You are here: Home / Education / Online Training / Consumer Law Tutorial / Warranties in the Sale of Goods

Warranties in the Sale of Goods

Consumer Law Tutorial for Judges in New Mexico

A warranty is a legally enforceable promise that certain facts and representations about a product are true. Article 2 of the New Mexico UCC controls express and implied warranties in the sale of goods. §§55-2-101 et seq. In addition, the federal Magnuson-Moss Warranty Act sets minimum standards for the contents of a written warranty for goods. 15 U.S.C. §2301 et seq. See also FTC Interpretations of the Magnuson-Moss Warranty Act, 16 C.F.R. §700 (2004).

A.  How to Determine Whether a Warranty Exists

Before the question of breach of contract can be evaluated, the judge must determine whether a warranty exists and, if so, the scope of the warranty.  There are two basic types of warranties:

1.  Express Warranty (§55-2-313): The seller expressly makes an affirmation of fact or promise or a description of the goods that becomes part of the basis of the bargain.  For example, if the seller describes a truck as a “96 Ford,” then the truck is expressly warranted to be a “96 Ford.”  An express warranty can also be created by the seller’s reference to any sample or model that becomes the basis of the bargain.  It is important to note that use of the words “warranty” or “guarantee” are not necessary to create an express warranty.  Additionally, the seller does not need to intend to create an express warranty for one to be inferred from the seller’s descriptions and representations.  An express warranty need not be written, but frequently are in writing.

2.  Implied Warranty: The law may imply the existence of a warranty, even if no express warranty is given.  The most common implied warranties are:

  • Implied Warranty of Merchantability (§55-2-314): If the seller is a merchant in the goods sold, then a warranty is implied that the goods are fit for the ordinary purposes for which those goods are used;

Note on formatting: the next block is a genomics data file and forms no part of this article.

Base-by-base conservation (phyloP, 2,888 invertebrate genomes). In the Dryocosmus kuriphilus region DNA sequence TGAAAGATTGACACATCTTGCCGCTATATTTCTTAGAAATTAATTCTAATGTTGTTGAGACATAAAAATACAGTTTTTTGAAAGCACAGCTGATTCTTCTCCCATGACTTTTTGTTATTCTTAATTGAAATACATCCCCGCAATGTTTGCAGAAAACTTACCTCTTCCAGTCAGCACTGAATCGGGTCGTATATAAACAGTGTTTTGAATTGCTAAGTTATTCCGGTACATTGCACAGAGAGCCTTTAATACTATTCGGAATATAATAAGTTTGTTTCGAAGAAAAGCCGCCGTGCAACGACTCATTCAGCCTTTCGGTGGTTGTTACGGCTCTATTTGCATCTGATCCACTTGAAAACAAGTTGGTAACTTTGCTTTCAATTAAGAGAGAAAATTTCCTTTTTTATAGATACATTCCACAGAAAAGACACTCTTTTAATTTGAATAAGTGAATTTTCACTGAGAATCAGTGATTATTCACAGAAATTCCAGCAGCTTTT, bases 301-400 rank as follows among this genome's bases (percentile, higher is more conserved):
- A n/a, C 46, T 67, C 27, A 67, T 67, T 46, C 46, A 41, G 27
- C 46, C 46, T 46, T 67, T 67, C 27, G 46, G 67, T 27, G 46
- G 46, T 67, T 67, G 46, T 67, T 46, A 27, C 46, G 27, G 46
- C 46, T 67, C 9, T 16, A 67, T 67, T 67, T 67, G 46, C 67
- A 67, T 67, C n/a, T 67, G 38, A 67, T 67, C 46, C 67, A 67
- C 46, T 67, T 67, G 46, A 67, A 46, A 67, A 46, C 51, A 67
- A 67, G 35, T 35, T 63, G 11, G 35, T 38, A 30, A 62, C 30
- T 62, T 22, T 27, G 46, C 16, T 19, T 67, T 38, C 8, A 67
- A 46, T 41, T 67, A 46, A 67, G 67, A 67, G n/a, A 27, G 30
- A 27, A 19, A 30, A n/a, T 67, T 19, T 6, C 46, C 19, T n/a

• Implied Warranty of Fitness for a Particular Purpose (§55-2-315): This warranty arises if:
    (i)   At the time of contracting, the seller has reason to know the buyer has a particular purpose for which he or she wants to use the goods; and
    (ii)  The buyer has relied upon the seller’s skill or judgment to select or furnish suitable goods.

B.  Buyer’s Claims Concerning Warranties and Seller’s Defenses

When goods do not conform to their warranties, a buyer may sue the seller for breach of warranty, or in some cases, for seller’s noncompliance with the Magnuson-Moss Warranty Act.

1. Breach of Warranty

When a buyer claims the seller breached a warranty, the buyer must prove the existence of the warranty, the scope of the warranty, and the specific manner in which the seller breached the warranty.  When facing a claim of breach of warranty claim, the seller may attempt to disclaim the warranties entirely or claim the buyer waived any warranties on the goods purchased.

A Seller’s Disclaimers of Warranties

  • Disclaimers of Express Warranties:  A seller may not exclude or modify any express warranties that were made part of the basis of the contract.
  • Disclaimers of Implied Warranties:  A seller may disclaim implied warranties as follows:

    (i) by stating that the item is being sold “as is” or “with all faults;”
    (ii) if in writing, the disclaimer of an implied warranty must be easily noticed in the contract;
    (iii) to disclaim an implied warranty of fitness for a particular purpose, the disclaimer must be in writing and be conspicuous;
    (iv) to disclaim any implied warranty of merchantability, the disclaiming language must specifically mention “merchantability.”  If the disclaimer of the implied warranty of merchantability is in writing, it must be conspicuous.  §55-2-316 (Exclusion or modification of warranties).

Note, however, that a seller who supplies a written warranty may not disclaim any implied warranties while the written warranty is in effect. Under the Magnuson-Moss Warranty Act, implied warranties may be limited to the duration of a written warranty of reasonable duration, if such limitation is conscionable, is set forth in clear and unmistakable language, and is prominently displayed on the face of the warranty.

A Buyer’s Waiver of Implied Warranties
A buyer waives the implied warranties with regard to obvious defects when the buyer has examined the goods (or the sample or model) as fully as he desired before entering into the contract or when the buyer has refused to examine the goods before entering the contract.  §55-2-316(3)(b).

C. Damages in an Action for Breach of Warranty

If the seller breaches a warranty, the consumer may recover in damages the difference between the actual value of the nonconforming goods and the value of the goods as they should have been according to the warranty (without defects).  §55-2-714(2).